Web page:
Fake Milk: An Introduction

I recently read an article from the Associated Press called: ‘Fake milk’ is the latest food fight among industry leaders. It discussed contentions surrounding guidelines for what is or isn’t milk according to the Food and Drug Administration. Essentially, dairy producers argued that their use of milk was misleading, and in violation of the FDA’s standard of identity for milk which states “complete milking of one or more healthy cows.”┬áProponents of alternative milk argued that these standards of identity are too restrictive, or just aren’t relevant. In this post, I will focus mostly on the economics of milk and milk alternatives, rather than the debate on what is and isn’t milk.

When discussing demand in economics, we often talk about what actually determines demand. In most of my classes, the first determinant discussed is tastes and preferences, and the second is the price of related goods. These related goods generally fall into two categories, substitutes or complements. Substitutes are goods bought instead of the original good, and complements are bought with the original good. Recently, sales of alternative milks such as soy milk and almond milk have been at an all-time high. My question is, what is driving this boom in alternative milks? Is it simple substitution? A factor of changing tastes and preferences? Income effects? My hunch is that it is a combination of all three.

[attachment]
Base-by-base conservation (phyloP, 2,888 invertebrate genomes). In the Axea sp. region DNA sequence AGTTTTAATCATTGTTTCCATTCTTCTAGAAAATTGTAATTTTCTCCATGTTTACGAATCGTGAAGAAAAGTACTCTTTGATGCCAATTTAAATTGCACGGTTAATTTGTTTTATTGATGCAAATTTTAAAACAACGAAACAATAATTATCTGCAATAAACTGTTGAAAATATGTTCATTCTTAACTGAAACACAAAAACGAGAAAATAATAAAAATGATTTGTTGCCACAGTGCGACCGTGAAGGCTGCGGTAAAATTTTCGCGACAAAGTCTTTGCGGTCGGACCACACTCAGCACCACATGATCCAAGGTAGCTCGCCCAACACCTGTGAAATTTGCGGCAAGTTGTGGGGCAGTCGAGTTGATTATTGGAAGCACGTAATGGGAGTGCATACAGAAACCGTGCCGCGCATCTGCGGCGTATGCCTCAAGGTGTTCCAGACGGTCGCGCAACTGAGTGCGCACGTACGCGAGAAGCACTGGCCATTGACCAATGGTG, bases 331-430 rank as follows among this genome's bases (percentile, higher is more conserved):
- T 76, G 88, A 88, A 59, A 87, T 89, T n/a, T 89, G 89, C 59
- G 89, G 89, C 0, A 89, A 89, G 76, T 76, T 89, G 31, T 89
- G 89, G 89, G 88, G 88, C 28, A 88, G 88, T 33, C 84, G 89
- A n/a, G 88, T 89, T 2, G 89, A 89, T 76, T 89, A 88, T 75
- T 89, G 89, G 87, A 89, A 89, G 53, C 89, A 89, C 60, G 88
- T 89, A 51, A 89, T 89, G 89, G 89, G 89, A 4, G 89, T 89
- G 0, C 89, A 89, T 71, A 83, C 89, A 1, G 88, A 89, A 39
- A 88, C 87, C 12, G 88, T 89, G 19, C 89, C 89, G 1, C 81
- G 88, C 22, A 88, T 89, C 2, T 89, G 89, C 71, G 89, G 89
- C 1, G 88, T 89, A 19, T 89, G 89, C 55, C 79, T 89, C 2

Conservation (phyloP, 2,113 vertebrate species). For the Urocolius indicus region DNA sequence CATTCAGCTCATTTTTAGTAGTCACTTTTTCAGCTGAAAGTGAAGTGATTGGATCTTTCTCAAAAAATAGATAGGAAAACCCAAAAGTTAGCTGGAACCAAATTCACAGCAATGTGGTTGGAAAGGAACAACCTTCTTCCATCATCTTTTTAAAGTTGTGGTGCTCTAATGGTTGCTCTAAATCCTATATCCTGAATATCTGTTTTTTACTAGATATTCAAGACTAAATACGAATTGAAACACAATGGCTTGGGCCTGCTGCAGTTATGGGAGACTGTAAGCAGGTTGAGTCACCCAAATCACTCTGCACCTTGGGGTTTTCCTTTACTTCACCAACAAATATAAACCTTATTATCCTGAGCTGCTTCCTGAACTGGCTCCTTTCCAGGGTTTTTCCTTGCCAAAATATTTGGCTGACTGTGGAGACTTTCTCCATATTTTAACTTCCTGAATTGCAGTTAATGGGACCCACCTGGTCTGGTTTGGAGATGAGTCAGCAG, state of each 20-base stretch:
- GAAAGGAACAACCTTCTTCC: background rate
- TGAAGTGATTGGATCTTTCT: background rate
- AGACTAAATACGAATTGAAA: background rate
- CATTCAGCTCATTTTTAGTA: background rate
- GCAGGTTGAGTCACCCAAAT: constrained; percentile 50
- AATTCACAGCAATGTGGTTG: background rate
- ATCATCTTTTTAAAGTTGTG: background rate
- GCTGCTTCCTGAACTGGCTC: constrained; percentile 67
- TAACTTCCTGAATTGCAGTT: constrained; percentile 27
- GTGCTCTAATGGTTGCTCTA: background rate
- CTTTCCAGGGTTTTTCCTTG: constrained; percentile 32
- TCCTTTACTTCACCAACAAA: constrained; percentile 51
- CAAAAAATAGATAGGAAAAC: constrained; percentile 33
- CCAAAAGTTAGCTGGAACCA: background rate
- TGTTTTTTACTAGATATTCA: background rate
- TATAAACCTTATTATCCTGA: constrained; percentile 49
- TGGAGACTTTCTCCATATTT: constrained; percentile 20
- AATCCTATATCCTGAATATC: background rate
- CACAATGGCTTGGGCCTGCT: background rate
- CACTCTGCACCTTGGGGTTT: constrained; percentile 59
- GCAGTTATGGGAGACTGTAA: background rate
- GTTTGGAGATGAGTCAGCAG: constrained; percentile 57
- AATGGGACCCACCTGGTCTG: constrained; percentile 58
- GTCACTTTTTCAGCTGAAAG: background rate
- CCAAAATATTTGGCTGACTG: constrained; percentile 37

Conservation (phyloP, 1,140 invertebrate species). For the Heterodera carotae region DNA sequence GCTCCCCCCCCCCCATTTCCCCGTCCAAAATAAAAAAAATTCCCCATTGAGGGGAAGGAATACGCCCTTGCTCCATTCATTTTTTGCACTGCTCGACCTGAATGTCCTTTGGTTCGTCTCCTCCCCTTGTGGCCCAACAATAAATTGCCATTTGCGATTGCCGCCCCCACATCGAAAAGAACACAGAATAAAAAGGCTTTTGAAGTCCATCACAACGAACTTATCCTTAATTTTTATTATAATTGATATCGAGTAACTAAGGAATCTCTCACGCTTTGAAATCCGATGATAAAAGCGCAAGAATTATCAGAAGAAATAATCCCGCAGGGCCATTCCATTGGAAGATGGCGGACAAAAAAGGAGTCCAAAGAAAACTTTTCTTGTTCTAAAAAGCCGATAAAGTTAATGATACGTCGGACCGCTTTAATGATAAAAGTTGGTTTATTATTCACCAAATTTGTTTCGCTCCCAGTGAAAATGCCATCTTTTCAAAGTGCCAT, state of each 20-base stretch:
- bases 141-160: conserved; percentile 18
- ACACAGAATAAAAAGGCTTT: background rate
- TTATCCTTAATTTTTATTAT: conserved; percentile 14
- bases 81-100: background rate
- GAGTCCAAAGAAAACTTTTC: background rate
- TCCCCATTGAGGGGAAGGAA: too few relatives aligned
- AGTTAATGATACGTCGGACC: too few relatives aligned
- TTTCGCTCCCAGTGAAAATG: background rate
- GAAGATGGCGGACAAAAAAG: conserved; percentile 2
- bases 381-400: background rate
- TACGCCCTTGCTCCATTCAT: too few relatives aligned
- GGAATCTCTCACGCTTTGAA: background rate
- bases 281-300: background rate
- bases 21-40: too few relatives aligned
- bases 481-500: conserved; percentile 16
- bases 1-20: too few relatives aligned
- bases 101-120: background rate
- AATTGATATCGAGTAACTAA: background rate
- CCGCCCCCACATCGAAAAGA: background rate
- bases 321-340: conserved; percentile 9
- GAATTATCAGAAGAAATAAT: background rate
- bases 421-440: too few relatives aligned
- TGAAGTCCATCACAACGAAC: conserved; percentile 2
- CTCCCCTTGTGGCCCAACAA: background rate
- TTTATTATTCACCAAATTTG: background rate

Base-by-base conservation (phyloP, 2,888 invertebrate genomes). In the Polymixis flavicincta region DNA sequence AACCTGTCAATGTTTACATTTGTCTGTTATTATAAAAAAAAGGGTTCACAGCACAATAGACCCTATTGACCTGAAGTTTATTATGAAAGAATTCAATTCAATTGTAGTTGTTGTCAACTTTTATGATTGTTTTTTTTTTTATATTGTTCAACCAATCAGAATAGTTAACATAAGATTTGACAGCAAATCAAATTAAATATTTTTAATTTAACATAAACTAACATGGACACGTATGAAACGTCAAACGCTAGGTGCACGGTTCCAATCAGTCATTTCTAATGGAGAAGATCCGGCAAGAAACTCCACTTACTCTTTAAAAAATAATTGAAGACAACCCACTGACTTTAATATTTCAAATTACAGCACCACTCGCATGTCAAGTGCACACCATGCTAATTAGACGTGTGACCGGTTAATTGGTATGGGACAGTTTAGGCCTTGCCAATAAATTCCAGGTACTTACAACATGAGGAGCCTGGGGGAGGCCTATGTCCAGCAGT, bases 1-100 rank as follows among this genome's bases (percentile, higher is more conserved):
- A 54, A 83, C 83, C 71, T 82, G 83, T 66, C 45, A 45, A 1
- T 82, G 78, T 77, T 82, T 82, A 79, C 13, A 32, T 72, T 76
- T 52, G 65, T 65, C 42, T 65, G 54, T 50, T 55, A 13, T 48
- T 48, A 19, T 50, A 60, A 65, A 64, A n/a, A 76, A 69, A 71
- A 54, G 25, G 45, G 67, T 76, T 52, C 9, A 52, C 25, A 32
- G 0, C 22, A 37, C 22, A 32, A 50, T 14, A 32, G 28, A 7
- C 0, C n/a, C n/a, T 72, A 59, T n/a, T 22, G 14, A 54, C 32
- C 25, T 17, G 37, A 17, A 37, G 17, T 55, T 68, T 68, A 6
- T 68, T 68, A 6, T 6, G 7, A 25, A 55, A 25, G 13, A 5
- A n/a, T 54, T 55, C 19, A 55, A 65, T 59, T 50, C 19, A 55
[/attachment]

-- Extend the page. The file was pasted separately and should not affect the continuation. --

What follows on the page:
I will be revisiting this topic over the course of several blog posts in the coming weeks. For now though, I will leave you with a quote from my father, a 7th generation farmer and dairy owner.

“Show me the teats on an almond, and then I’ll call it milk.”

Max Coleman

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